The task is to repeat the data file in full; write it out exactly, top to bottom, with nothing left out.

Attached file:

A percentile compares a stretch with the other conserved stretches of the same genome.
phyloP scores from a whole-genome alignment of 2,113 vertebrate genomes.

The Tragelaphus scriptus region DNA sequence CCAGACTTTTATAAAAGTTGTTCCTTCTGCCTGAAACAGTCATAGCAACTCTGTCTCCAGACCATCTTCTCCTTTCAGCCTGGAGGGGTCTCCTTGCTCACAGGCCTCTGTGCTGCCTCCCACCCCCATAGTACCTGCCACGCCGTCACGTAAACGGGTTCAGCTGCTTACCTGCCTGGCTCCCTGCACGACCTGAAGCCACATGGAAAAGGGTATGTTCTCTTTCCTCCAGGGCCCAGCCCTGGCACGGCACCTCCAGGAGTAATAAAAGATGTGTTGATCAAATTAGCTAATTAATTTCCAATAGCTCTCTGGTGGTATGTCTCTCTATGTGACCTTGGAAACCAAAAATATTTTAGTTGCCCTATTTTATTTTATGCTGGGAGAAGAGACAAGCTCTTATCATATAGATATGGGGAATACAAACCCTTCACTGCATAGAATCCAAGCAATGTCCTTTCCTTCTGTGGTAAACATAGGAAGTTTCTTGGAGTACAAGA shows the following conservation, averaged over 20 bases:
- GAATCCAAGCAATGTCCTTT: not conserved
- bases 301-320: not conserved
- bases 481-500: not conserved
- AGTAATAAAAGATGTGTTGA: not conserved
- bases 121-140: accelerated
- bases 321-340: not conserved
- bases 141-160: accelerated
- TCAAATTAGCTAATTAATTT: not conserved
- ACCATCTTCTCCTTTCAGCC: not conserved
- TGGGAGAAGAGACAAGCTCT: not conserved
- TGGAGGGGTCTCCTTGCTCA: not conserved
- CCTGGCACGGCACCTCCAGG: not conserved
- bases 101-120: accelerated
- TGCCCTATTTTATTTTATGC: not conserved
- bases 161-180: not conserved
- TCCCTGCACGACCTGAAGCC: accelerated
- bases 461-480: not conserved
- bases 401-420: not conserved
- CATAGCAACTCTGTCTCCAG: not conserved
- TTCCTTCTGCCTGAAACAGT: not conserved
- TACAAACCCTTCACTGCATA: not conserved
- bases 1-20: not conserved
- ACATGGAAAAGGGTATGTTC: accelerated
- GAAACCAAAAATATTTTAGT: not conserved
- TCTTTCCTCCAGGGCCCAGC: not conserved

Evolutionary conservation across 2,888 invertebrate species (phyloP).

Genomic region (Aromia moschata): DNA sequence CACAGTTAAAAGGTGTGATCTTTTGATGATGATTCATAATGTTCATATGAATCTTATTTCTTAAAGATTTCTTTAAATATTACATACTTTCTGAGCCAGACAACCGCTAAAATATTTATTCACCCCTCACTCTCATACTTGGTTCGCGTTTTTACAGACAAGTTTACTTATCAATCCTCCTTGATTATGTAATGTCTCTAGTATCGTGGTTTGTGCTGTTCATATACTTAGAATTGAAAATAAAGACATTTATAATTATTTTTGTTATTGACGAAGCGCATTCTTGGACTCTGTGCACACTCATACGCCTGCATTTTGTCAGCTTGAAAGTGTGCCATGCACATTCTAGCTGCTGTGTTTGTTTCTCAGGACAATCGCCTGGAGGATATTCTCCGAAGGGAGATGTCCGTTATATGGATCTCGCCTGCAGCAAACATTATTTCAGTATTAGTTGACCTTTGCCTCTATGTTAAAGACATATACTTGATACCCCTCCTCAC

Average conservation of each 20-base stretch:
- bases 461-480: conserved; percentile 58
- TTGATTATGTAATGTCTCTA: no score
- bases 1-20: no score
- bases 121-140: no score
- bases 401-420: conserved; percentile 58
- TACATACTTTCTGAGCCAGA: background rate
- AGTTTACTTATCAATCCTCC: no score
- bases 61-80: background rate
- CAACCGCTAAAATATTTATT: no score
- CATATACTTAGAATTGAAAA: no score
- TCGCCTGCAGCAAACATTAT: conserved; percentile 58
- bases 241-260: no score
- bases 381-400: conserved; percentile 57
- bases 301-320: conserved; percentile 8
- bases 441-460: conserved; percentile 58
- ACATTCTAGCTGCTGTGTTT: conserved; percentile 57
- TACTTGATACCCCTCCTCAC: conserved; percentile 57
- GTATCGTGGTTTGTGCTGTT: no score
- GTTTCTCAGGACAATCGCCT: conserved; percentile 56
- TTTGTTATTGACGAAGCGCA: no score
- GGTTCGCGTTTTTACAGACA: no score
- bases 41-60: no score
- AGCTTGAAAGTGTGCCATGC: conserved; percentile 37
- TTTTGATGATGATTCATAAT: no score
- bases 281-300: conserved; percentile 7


A percentile compares a stretch with the other conserved stretches of the same genome.
phyloP scores from a whole-genome alignment of 2,113 vertebrate genomes.

The Tragelaphus scriptus region DNA sequence CCAGACTTTTATAAAAGTTGTTCCTTCTGCCTGAAACAGTCATAGCAACTCTGTCTCCAGACCATCTTCTCCTTTCAGCCTGGAGGGGTCTCCTTGCTCACAGGCCTCTGTGCTGCCTCCCACCCCCATAGTACCTGCCACGCCGTCACGTAAACGGGTTCAGCTGCTTACCTGCCTGGCTCCCTGCACGACCTGAAGCCACATGGAAAAGGGTATGTTCTCTTTCCTCCAGGGCCCAGCCCTGGCACGGCACCTCCAGGAGTAATAAAAGATGTGTTGATCAAATTAGCTAATTAATTTCCAATAGCTCTCTGGTGGTATGTCTCTCTATGTGACCTTGGAAACCAAAAATATTTTAGTTGCCCTATTTTATTTTATGCTGGGAGAAGAGACAAGCTCTTATCATATAGATATGGGGAATACAAACCCTTCACTGCATAGAATCCAAGCAATGTCCTTTCCTTCTGTGGTAAACATAGGAAGTTTCTTGGAGTACAAGA shows the following conservation, averaged over 20 bases:
- GAATCCAAGCAATGTCCTTT: not conserved
- bases 301-320: not conserved
- bases 481-500: not conserved
- AGTAATAAAAGATGTGTTGA: not conserved
- bases 121-140: accelerated
- bases 321-340: not conserved
- bases 141-160: accelerated
- TCAAATTAGCTAATTAATTT: not conserved
- ACCATCTTCTCCTTTCAGCC: not conserved
- TGGGAGAAGAGACAAGCTCT: not conserved
- TGGAGGGGTCTCCTTGCTCA: not conserved
- CCTGGCACGGCACCTCCAGG: not conserved
- bases 101-120: accelerated
- TGCCCTATTTTATTTTATGC: not conserved
- bases 161-180: not conserved
- TCCCTGCACGACCTGAAGCC: accelerated
- bases 461-480: not conserved
- bases 401-420: not conserved
- CATAGCAACTCTGTCTCCAG: not conserved
- TTCCTTCTGCCTGAAACAGT: not conserved
- TACAAACCCTTCACTGCATA: not conserved
- bases 1-20: not conserved
- ACATGGAAAAGGGTATGTTC: accelerated
- GAAACCAAAAATATTTTAGT: not conserved
- TCTTTCCTCCAGGGCCCAGC: not conserved

Evolutionary conservation across 2,888 invertebrate species (phyloP).

Genomic region (Aromia moschata): DNA sequence CACAGTTAAAAGGTGTGATCTTTTGATGATGATTCATAATGTTCATATGAATCTTATTTCTTAAAGATTTCTTTAAATATTACATACTTTCTGAGCCAGACAACCGCTAAAATATTTATTCACCCCTCACTCTCATACTTGGTTCGCGTTTTTACAGACAAGTTTACTTATCAATCCTCCTTGATTATGTAATGTCTCTAGTATCGTGGTTTGTGCTGTTCATATACTTAGAATTGAAAATAAAGACATTTATAATTATTTTTGTTATTGACGAAGCGCATTCTTGGACTCTGTGCACACTCATACGCCTGCATTTTGTCAGCTTGAAAGTGTGCCATGCACATTCTAGCTGCTGTGTTTGTTTCTCAGGACAATCGCCTGGAGGATATTCTCCGAAGGGAGATGTCCGTTATATGGATCTCGCCTGCAGCAAACATTATTTCAGTATTAGTTGACCTTTGCCTCTATGTTAAAGACATATACTTGATACCCCTCCTCAC

Average conservation of each 20-base stretch:
- bases 461-480: conserved; percentile 58
- TTGATTATGTAATGTCTCTA: no score
- bases 1-20: no score
- bases 121-140: no score
- bases 401-420: conserved; percentile 58
- TACATACTTTCTGAGCCAGA: background rate
- AGTTTACTTATCAATCCTCC: no score
- bases 61-80: background rate
- CAACCGCTAAAATATTTATT: no score
- CATATACTTAGAATTGAAAA: no score
- TCGCCTGCAGCAAACATTAT: conserved; percentile 58
- bases 241-260: no score
- bases 381-400: conserved; percentile 57
- bases 301-320: conserved; percentile 8
- bases 441-460: conserved; percentile 58
- ACATTCTAGCTGCTGTGTTT: conserved; percentile 57
- TACTTGATACCCCTCCTCAC: conserved; percentile 57
- GTATCGTGGTTTGTGCTGTT: no score
- GTTTCTCAGGACAATCGCCT: conserved; percentile 56
- TTTGTTATTGACGAAGCGCA: no score
- GGTTCGCGTTTTTACAGACA: no score
- bases 41-60: no score
- AGCTTGAAAGTGTGCCATGC: conserved; percentile 37
- TTTTGATGATGATTCATAAT: no score
- bases 281-300: conserved; percentile 7